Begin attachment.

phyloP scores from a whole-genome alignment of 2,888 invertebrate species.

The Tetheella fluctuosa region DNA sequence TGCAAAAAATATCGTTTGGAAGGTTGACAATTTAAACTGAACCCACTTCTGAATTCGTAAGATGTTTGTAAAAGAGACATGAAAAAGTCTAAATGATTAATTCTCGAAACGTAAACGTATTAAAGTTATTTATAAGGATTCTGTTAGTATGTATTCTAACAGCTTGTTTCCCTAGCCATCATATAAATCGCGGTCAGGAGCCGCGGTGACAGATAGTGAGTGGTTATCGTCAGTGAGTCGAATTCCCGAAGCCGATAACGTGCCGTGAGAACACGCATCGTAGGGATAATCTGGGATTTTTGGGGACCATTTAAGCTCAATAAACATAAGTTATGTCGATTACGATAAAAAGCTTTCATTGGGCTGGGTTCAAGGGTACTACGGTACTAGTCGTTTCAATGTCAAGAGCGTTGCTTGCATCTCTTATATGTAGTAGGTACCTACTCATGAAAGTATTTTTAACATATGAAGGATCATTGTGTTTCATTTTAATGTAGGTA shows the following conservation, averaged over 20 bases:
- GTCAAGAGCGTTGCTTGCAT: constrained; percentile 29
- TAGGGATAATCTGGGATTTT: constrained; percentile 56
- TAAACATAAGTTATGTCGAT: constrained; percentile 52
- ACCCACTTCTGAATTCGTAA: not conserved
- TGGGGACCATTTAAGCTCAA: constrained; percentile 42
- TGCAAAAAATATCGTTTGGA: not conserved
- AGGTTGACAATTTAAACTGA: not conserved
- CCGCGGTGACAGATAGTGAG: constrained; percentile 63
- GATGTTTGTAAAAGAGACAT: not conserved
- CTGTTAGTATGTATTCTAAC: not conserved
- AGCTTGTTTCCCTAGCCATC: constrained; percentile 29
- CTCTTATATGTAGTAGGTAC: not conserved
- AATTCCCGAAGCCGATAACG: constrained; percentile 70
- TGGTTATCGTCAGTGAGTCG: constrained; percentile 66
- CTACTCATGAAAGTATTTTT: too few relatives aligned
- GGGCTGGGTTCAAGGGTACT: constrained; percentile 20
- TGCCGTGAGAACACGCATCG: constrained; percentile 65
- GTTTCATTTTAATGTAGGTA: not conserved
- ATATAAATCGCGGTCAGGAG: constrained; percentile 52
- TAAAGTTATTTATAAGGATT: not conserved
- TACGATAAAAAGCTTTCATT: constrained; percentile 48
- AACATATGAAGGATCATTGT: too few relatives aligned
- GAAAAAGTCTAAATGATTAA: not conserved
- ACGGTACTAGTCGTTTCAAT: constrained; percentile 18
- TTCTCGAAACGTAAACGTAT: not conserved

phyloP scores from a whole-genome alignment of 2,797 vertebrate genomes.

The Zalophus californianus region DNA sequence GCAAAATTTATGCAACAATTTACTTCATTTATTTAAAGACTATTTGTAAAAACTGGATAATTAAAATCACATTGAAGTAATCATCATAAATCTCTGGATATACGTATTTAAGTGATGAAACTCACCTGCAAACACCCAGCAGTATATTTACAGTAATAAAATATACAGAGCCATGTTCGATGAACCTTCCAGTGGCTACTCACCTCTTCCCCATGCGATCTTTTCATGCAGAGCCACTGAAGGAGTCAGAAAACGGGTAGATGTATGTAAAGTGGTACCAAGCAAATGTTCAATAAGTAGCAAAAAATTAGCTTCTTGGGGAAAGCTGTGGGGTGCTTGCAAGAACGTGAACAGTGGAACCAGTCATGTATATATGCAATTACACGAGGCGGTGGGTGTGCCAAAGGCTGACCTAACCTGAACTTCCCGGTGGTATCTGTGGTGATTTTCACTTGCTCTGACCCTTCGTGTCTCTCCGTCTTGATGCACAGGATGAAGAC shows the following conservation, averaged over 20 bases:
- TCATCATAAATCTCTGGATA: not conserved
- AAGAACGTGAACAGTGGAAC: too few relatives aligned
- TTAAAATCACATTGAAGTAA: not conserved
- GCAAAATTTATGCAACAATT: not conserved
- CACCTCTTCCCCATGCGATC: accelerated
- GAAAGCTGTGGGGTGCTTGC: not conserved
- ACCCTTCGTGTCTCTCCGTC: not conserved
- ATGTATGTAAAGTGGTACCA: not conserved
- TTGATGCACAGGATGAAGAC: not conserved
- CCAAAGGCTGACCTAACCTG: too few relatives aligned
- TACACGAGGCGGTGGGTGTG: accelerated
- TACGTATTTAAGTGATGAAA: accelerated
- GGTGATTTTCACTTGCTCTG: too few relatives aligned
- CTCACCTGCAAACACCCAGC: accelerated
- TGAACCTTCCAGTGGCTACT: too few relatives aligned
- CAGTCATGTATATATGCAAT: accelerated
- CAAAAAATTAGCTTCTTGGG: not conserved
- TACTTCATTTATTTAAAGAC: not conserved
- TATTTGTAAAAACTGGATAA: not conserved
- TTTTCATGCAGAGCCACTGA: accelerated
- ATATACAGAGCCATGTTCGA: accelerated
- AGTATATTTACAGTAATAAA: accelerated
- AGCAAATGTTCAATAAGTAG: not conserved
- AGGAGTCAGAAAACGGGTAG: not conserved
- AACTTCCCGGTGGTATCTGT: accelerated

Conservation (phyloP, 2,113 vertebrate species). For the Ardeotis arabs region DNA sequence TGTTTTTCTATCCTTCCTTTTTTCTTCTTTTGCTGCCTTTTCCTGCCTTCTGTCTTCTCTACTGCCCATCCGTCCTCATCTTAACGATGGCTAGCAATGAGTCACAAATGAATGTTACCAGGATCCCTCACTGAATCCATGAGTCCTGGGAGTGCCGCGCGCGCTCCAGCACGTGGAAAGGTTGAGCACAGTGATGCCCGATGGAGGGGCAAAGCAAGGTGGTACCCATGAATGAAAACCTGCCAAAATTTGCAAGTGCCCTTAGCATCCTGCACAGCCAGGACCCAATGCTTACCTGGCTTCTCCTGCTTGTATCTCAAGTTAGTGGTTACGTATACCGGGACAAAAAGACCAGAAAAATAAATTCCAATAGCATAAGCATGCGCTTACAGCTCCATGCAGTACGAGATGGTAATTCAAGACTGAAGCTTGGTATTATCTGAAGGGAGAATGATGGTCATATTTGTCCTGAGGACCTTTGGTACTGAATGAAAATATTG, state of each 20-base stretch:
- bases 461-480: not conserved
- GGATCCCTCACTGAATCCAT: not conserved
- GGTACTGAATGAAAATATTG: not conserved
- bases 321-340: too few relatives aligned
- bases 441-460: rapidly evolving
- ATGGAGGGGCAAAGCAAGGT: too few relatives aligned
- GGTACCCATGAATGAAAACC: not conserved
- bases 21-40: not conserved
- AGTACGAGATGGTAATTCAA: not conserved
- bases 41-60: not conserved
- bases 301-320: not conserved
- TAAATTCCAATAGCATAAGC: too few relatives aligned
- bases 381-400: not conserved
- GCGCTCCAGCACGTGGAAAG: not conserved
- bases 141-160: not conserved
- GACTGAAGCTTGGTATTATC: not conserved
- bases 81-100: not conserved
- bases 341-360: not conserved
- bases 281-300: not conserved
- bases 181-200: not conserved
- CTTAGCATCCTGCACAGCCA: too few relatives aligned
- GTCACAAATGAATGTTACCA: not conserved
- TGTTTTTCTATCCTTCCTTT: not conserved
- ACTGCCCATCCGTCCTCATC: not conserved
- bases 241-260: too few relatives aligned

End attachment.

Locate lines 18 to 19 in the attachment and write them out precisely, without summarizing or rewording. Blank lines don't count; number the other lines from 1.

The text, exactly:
- GGGCTGGGTTCAAGGGTACT: constrained; percentile 20
- TGCCGTGAGAACACGCATCG: constrained; percentile 65